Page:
Volume 641, September 2020
|Number of page(s)||21|
|Published online||24 September 2020|
CO emission in distant galaxies on and above the main sequence⋆
Cosmic Dawn Center (DAWN), Copenhagen, Denmark
2 Niels Bohr Institute, University of Copenhagen, Lyngbyvej 2, 2100 Copenhagen Ø, Denmark
3 AIM, CEA, CNRS, Université Paris-Saclay, Université Paris Diderot, Sorbonne Paris Cité, 91191 Gif-sur-Yvette, France
4 Center for Extragalactic Astronomy, Durham University, South Road, Durham DH13LE, UK
5 DTU-Space, Technical University of Denmark, Elektrovej 327, 2800 Kgs. Lyngby, Denmark
6 Institute for Astronomy, Astrophysics, Space Applications and Remote Sensing, National Observatory of Athens, 15236 Athens, Greece
7 Max Planck Institute for Astronomy, Königstuhl 17, 69117 Heidelberg, Germany
8 Núcleo de Astronomía, Facultad de Ingeniería y Ciencias, Universidad Diego Portales, Av. Ejército 441, Santiago, Chile
9 Korea Astronomy and Space Science Institute, 776 Daedeokdae-ro, 34055 Daejeon, Republic of Korea
10 Purple Mountain Observatory & Key Laboratory for Radio Astronomy, Chinese Academy of Sciences, 10 Yuanhua Road, Nanjing 210033, PR China
11 Department of Astronomy, Xiamen University, Xiamen, Fujian 361005, PR China
12 Instituto de Física, Pontificia Universidad Católica de Valparaíso, Casilla 4059, Valparaíso, Chile
13 Instituto de Astrofísica de Canarias (IAC), 38205 La Laguna, Tenerife, Spain
14 Universidad de La Laguna, Dpto. Astrofísica, 38206 La Laguna, Tenerife, Spain
15 NSF’s National Optical-Infrared Astronomy Research Laboratory, 950 North Cherry Avenue, Tucson, AZ 85719, USA
16 School of Physics and Astronomy, Rochester Institute of Technology, 84 Lomb Memorial Drive, Rochester, NY 14623, USA
17 University of Hawaii, Institute for Astronomy, 2680 Woodlawn Drive, Honolulu, HI 96822, USA
Accepted: 21 June 2020
We present the detection of multiple carbon monoxide CO line transitions with ALMA in a few tens of infrared-selected galaxies on and above the main sequence at z = 1.1−1.7. We reliably detected the emission of CO (5 − 4), CO (2 − 1), and CO (7 − 6)+[C I](3P2 − 3P1) in 50, 33, and 13 galaxies, respectively, and we complemented this information with available CO (4 − 3) and [C I](3P1 − 3P0) fluxes for part of the sample, and by modeling of the optical-to-millimeter spectral energy distribution. We retrieve a quasi-linear relation between LIR and CO (5 − 4) or CO (7 − 6) for main-sequence galaxies and starbursts, corroborating the hypothesis that these transitions can be used as star formation rate (SFR) tracers. We find the CO excitation to steadily increase as a function of the star formation efficiency, the mean intensity of the radiation field warming the dust (⟨U⟩), the surface density of SFR (ΣSFR), and, less distinctly, with the distance from the main sequence (ΔMS). This adds to the tentative evidence for higher excitation of the CO+[C I] spectral line energy distribution (SLED) of starburst galaxies relative to that for main-sequence objects, where the dust opacities play a minor role in shaping the high-J CO transitions in our sample. However, the distinction between the average SLED of upper main-sequence and starburst galaxies is blurred, driven by a wide variety of intrinsic shapes. Large velocity gradient radiative transfer modeling demonstrates the existence of a highly excited component that elevates the CO SLED of high-redshift main-sequence and starbursting galaxies above the typical values observed in the disk of the Milky Way. This excited component is dense and it encloses ∼50% of the total molecular gas mass in main-sequence objects. We interpret the observed trends involving the CO excitation as to be mainly determined by a combination of large SFRs and compact sizes, as a large ΣSFR is naturally connected with enhanced dense molecular gas fractions and higher dust and gas temperatures, due to increasing ultraviolet radiation fields, cosmic ray rates, as well as dust and gas coupling. We release the full data compilation and the ancillary information to the community.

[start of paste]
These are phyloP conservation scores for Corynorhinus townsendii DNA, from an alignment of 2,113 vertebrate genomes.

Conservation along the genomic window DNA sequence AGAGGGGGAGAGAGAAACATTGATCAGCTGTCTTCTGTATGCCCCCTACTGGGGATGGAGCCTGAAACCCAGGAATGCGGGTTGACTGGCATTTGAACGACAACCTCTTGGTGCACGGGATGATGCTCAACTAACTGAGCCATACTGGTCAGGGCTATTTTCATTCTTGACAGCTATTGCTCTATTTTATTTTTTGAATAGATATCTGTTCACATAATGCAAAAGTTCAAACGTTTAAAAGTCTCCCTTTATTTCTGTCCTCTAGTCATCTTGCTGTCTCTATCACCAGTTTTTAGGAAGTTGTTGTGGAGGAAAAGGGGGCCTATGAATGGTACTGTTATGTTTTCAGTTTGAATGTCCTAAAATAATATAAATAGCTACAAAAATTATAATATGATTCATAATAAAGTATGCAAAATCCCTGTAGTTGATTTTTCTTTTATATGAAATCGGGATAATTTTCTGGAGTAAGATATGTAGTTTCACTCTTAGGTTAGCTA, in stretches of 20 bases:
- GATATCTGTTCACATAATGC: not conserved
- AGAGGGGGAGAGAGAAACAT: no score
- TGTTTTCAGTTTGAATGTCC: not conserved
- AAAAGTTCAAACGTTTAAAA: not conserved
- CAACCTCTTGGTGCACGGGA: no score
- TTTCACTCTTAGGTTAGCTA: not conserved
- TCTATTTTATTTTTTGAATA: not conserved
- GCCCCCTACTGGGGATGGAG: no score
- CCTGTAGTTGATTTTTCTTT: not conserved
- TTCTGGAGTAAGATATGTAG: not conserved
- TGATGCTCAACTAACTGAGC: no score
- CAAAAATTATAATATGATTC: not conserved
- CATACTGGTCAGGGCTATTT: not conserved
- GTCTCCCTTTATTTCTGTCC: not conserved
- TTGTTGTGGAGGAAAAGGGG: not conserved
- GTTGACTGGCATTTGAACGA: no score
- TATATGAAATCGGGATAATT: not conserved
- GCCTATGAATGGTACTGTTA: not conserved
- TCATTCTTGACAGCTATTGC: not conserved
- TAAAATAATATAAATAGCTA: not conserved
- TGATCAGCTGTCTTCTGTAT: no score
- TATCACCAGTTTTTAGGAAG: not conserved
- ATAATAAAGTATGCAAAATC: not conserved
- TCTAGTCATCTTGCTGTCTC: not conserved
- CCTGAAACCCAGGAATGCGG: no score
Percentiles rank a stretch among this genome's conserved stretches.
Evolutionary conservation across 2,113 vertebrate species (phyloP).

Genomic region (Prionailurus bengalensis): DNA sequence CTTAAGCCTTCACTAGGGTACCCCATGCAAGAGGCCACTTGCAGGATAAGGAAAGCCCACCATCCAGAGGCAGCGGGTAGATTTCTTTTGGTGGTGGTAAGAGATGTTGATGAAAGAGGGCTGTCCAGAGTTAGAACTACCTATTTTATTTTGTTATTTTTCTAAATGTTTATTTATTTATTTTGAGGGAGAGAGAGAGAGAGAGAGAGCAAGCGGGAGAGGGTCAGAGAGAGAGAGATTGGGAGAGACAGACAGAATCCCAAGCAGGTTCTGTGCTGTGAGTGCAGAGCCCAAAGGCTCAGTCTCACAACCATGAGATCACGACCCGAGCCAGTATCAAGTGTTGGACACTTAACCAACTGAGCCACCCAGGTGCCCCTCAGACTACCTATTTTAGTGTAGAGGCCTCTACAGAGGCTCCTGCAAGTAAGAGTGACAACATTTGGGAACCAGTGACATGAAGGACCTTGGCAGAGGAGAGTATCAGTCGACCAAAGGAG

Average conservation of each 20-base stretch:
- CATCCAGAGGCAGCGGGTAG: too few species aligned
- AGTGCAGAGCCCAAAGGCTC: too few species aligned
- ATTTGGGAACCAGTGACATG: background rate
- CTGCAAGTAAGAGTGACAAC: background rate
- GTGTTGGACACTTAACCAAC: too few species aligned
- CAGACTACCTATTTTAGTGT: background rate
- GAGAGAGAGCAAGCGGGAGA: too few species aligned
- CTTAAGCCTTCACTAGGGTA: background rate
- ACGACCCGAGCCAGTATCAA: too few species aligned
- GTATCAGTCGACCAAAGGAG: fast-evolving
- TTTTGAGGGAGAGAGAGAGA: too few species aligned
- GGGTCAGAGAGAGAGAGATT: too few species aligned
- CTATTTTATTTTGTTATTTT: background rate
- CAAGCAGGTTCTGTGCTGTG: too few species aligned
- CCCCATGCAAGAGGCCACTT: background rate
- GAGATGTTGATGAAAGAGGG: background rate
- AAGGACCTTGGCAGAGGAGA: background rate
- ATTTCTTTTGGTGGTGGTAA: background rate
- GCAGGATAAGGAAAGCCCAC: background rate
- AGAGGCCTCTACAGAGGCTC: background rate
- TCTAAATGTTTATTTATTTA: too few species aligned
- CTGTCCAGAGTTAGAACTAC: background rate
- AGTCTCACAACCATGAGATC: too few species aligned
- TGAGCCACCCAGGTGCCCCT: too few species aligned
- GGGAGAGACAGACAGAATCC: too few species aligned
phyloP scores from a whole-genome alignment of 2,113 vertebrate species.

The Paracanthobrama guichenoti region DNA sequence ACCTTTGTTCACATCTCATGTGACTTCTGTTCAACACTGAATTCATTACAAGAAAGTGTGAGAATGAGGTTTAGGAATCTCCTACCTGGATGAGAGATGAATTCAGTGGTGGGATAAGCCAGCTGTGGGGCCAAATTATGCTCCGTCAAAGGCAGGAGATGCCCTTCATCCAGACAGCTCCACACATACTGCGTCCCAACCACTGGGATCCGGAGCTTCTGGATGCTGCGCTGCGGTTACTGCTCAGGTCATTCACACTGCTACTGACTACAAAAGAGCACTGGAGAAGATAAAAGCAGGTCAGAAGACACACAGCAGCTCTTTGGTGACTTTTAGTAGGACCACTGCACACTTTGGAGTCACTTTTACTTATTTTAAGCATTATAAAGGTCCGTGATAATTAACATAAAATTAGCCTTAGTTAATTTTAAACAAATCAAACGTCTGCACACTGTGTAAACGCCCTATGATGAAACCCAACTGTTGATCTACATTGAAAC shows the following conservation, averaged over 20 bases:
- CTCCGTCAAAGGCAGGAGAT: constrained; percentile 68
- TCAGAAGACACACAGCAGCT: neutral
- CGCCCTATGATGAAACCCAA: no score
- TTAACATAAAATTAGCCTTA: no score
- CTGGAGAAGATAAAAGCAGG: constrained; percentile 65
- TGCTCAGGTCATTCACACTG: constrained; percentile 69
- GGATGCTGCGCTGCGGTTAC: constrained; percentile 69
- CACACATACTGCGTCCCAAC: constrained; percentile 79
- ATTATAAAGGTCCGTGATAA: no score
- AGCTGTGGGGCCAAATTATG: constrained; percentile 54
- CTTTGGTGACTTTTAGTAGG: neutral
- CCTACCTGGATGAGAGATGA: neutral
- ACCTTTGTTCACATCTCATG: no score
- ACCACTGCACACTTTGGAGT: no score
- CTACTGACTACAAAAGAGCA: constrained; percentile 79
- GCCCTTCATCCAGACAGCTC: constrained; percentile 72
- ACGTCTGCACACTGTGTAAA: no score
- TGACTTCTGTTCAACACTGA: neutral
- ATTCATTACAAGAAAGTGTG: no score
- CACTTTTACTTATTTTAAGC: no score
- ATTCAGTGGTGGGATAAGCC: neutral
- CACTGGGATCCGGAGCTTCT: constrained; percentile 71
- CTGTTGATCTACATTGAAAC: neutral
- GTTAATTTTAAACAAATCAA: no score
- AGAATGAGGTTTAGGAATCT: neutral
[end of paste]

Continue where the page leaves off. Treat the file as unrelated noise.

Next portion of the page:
Key words: galaxies: evolution / galaxies: ISM / galaxies: starburst / galaxies: high-redshift
The data compilation described in Table D.1 is only available at the CDS via anonymous ftp to cdsarc.u-strasbg.fr (188.8.131.52) or via http://cdsarc.u-strasbg.fr/viz-bin/cat/J/A+A/641/A155
© ESO 2020
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